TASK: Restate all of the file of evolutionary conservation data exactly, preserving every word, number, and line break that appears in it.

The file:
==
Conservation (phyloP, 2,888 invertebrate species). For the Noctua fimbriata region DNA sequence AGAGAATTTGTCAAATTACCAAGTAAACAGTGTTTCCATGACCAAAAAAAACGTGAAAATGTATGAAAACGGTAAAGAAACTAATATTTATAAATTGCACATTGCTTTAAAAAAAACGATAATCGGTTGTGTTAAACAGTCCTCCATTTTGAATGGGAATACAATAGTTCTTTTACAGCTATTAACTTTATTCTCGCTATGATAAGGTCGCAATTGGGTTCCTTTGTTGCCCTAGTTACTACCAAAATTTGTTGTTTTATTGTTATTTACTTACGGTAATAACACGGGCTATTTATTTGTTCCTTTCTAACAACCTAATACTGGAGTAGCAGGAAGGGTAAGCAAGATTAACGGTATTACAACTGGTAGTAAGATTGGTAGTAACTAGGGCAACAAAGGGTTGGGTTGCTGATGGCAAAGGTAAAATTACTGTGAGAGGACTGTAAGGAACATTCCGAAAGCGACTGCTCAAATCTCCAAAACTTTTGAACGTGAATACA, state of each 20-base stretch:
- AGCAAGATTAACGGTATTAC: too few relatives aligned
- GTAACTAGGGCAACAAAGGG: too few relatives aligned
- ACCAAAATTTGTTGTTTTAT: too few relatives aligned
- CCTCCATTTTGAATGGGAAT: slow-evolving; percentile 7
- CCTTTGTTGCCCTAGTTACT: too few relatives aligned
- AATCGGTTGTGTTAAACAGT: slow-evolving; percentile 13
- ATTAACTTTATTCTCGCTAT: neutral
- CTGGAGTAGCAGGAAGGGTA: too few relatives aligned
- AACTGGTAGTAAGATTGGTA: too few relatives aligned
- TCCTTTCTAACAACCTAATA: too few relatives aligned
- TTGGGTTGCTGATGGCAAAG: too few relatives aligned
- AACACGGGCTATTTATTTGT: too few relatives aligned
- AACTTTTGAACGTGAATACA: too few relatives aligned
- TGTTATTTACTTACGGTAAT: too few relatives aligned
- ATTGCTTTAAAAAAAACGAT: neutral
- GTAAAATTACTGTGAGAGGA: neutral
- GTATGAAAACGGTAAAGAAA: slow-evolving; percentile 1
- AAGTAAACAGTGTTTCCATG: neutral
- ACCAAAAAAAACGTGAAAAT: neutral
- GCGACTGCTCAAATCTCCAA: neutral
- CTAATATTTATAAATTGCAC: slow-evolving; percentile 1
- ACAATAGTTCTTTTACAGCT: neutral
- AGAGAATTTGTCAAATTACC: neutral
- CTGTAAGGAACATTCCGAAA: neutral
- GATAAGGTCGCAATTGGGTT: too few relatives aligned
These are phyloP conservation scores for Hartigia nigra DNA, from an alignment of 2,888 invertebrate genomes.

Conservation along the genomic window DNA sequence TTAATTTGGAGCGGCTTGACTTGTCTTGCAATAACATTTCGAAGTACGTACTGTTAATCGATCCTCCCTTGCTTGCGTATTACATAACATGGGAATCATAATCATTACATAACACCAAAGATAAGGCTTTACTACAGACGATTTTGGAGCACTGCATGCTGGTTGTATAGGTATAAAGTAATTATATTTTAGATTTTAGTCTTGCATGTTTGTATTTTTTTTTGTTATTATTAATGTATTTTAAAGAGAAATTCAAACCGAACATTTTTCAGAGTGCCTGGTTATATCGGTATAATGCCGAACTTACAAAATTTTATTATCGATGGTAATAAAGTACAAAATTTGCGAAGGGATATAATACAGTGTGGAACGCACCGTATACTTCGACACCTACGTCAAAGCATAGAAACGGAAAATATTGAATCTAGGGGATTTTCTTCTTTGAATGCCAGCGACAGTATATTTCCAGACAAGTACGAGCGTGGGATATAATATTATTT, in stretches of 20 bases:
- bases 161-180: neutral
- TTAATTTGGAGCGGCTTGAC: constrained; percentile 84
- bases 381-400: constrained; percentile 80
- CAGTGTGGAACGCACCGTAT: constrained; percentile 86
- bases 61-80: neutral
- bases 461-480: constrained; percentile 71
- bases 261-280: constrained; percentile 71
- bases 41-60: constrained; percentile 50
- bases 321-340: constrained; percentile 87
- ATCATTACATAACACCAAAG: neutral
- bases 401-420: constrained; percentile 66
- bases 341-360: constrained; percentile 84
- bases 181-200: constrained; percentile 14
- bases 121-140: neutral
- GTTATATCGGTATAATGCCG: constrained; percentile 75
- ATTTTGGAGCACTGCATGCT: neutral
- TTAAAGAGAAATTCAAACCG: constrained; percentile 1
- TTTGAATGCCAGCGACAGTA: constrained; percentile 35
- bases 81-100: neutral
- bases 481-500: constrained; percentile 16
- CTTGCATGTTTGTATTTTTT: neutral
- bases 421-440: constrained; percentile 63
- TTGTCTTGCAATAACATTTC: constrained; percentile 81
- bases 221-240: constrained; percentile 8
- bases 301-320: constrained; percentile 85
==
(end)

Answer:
Conservation (phyloP, 2,888 invertebrate species). For the Noctua fimbriata region DNA sequence AGAGAATTTGTCAAATTACCAAGTAAACAGTGTTTCCATGACCAAAAAAAACGTGAAAATGTATGAAAACGGTAAAGAAACTAATATTTATAAATTGCACATTGCTTTAAAAAAAACGATAATCGGTTGTGTTAAACAGTCCTCCATTTTGAATGGGAATACAATAGTTCTTTTACAGCTATTAACTTTATTCTCGCTATGATAAGGTCGCAATTGGGTTCCTTTGTTGCCCTAGTTACTACCAAAATTTGTTGTTTTATTGTTATTTACTTACGGTAATAACACGGGCTATTTATTTGTTCCTTTCTAACAACCTAATACTGGAGTAGCAGGAAGGGTAAGCAAGATTAACGGTATTACAACTGGTAGTAAGATTGGTAGTAACTAGGGCAACAAAGGGTTGGGTTGCTGATGGCAAAGGTAAAATTACTGTGAGAGGACTGTAAGGAACATTCCGAAAGCGACTGCTCAAATCTCCAAAACTTTTGAACGTGAATACA, state of each 20-base stretch:
- AGCAAGATTAACGGTATTAC: too few relatives aligned
- GTAACTAGGGCAACAAAGGG: too few relatives aligned
- ACCAAAATTTGTTGTTTTAT: too few relatives aligned
- CCTCCATTTTGAATGGGAAT: slow-evolving; percentile 7
- CCTTTGTTGCCCTAGTTACT: too few relatives aligned
- AATCGGTTGTGTTAAACAGT: slow-evolving; percentile 13
- ATTAACTTTATTCTCGCTAT: neutral
- CTGGAGTAGCAGGAAGGGTA: too few relatives aligned
- AACTGGTAGTAAGATTGGTA: too few relatives aligned
- TCCTTTCTAACAACCTAATA: too few relatives aligned
- TTGGGTTGCTGATGGCAAAG: too few relatives aligned
- AACACGGGCTATTTATTTGT: too few relatives aligned
- AACTTTTGAACGTGAATACA: too few relatives aligned
- TGTTATTTACTTACGGTAAT: too few relatives aligned
- ATTGCTTTAAAAAAAACGAT: neutral
- GTAAAATTACTGTGAGAGGA: neutral
- GTATGAAAACGGTAAAGAAA: slow-evolving; percentile 1
- AAGTAAACAGTGTTTCCATG: neutral
- ACCAAAAAAAACGTGAAAAT: neutral
- GCGACTGCTCAAATCTCCAA: neutral
- CTAATATTTATAAATTGCAC: slow-evolving; percentile 1
- ACAATAGTTCTTTTACAGCT: neutral
- AGAGAATTTGTCAAATTACC: neutral
- CTGTAAGGAACATTCCGAAA: neutral
- GATAAGGTCGCAATTGGGTT: too few relatives aligned
These are phyloP conservation scores for Hartigia nigra DNA, from an alignment of 2,888 invertebrate genomes.

Conservation along the genomic window DNA sequence TTAATTTGGAGCGGCTTGACTTGTCTTGCAATAACATTTCGAAGTACGTACTGTTAATCGATCCTCCCTTGCTTGCGTATTACATAACATGGGAATCATAATCATTACATAACACCAAAGATAAGGCTTTACTACAGACGATTTTGGAGCACTGCATGCTGGTTGTATAGGTATAAAGTAATTATATTTTAGATTTTAGTCTTGCATGTTTGTATTTTTTTTTGTTATTATTAATGTATTTTAAAGAGAAATTCAAACCGAACATTTTTCAGAGTGCCTGGTTATATCGGTATAATGCCGAACTTACAAAATTTTATTATCGATGGTAATAAAGTACAAAATTTGCGAAGGGATATAATACAGTGTGGAACGCACCGTATACTTCGACACCTACGTCAAAGCATAGAAACGGAAAATATTGAATCTAGGGGATTTTCTTCTTTGAATGCCAGCGACAGTATATTTCCAGACAAGTACGAGCGTGGGATATAATATTATTT, in stretches of 20 bases:
- bases 161-180: neutral
- TTAATTTGGAGCGGCTTGAC: constrained; percentile 84
- bases 381-400: constrained; percentile 80
- CAGTGTGGAACGCACCGTAT: constrained; percentile 86
- bases 61-80: neutral
- bases 461-480: constrained; percentile 71
- bases 261-280: constrained; percentile 71
- bases 41-60: constrained; percentile 50
- bases 321-340: constrained; percentile 87
- ATCATTACATAACACCAAAG: neutral
- bases 401-420: constrained; percentile 66
- bases 341-360: constrained; percentile 84
- bases 181-200: constrained; percentile 14
- bases 121-140: neutral
- GTTATATCGGTATAATGCCG: constrained; percentile 75
- ATTTTGGAGCACTGCATGCT: neutral
- TTAAAGAGAAATTCAAACCG: constrained; percentile 1
- TTTGAATGCCAGCGACAGTA: constrained; percentile 35
- bases 81-100: neutral
- bases 481-500: constrained; percentile 16
- CTTGCATGTTTGTATTTTTT: neutral
- bases 421-440: constrained; percentile 63
- TTGTCTTGCAATAACATTTC: constrained; percentile 81
- bases 221-240: constrained; percentile 8
- bases 301-320: constrained; percentile 85